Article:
Lighthouse, a San Francisco home security startup backed by Andy Rubin’s Playground Ventures, today announced that it’s ceasing operations and extending refunds to customers who return their purchases. In a message on the company’s website, CEO Alex Teichman cited a lack of “commercial success” as a contributing factor.
“Unfortunately, we did not achieve the … success we were looking for and will be shutting down operations in the near future,” he wrote. “We remain strong believers in a future with AI at your service, and look forward to inventing that future with you.”
Lighthouse emerged from stealth in May 2017 with $17 million in funding from Playground, in addition to Eclipse Ventures, SignalFire, Start, and individual investor Sebastian Thrun, director of the Artificial Intelligence Laboratory at Stanford University. The three-year-old company, which employed around 30 people and had offices at Playground Ventures’ incubator space in Palo Alto, developed a security camera that leveraged computer vision not only to detect and monitor activity within a home, but to alert users to disturbances — like a break-in, for example, or unruly pets and kids — via text or voice message.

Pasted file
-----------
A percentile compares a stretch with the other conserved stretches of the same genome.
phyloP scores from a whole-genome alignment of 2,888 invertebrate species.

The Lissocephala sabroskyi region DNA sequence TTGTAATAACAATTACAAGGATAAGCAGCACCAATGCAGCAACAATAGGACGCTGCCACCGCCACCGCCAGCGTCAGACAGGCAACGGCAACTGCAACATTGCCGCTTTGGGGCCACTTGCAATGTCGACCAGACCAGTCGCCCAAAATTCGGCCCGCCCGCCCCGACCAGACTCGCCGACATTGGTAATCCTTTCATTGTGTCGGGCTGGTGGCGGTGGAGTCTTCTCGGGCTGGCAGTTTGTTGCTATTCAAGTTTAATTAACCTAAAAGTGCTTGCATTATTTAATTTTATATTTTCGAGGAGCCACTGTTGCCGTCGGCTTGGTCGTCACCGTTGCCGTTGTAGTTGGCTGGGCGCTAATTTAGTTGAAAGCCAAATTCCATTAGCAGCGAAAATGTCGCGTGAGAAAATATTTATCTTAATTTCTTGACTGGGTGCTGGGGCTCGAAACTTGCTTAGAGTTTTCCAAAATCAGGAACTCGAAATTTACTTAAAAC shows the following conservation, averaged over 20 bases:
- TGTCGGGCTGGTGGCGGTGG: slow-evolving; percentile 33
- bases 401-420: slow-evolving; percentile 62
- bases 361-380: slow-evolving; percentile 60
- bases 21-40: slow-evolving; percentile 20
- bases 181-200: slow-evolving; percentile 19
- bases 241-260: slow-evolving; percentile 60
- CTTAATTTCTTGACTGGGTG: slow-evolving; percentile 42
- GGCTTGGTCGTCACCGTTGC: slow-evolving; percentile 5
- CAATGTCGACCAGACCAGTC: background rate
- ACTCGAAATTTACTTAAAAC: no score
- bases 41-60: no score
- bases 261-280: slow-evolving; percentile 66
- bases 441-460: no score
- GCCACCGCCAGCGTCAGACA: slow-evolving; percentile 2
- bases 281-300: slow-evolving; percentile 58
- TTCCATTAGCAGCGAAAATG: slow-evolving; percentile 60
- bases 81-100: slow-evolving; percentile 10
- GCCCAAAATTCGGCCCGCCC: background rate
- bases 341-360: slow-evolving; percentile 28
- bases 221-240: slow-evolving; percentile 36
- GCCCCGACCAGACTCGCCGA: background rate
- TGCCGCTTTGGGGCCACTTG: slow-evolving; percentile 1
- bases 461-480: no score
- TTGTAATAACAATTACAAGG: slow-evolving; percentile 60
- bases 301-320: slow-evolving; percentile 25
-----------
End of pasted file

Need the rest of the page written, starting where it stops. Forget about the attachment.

Lighthouse’s eponymous camera was equipped with a microphone and speaker that allowed owners to patch in and speak to people within earshot, but it lacked any sort of smart assistant functionality. It did, however, boast a natural language processing component that responded to both voice and text commands, allowing users to search through a history of recordings quickly.
Moreover, somewhat uniquely, Lighthouse had a time-of-flight sensor that enabled it to generate a three-dimensional map of its surroundings. Development of its depth detection system was spearheaded by Lighthouse cofounder Hendrik Dahlkamp, who worked at Google parent company Alphabet’s X research division and was a member of the team that won the DARPA Grand Challenge for autonomous vehicles.
Much like cameras from Nest and Ring, Lighthouse stored footage in the cloud. That footage will be deleted when service ceases on January 15, but the company is offering users the chance to export their content in the interim weeks.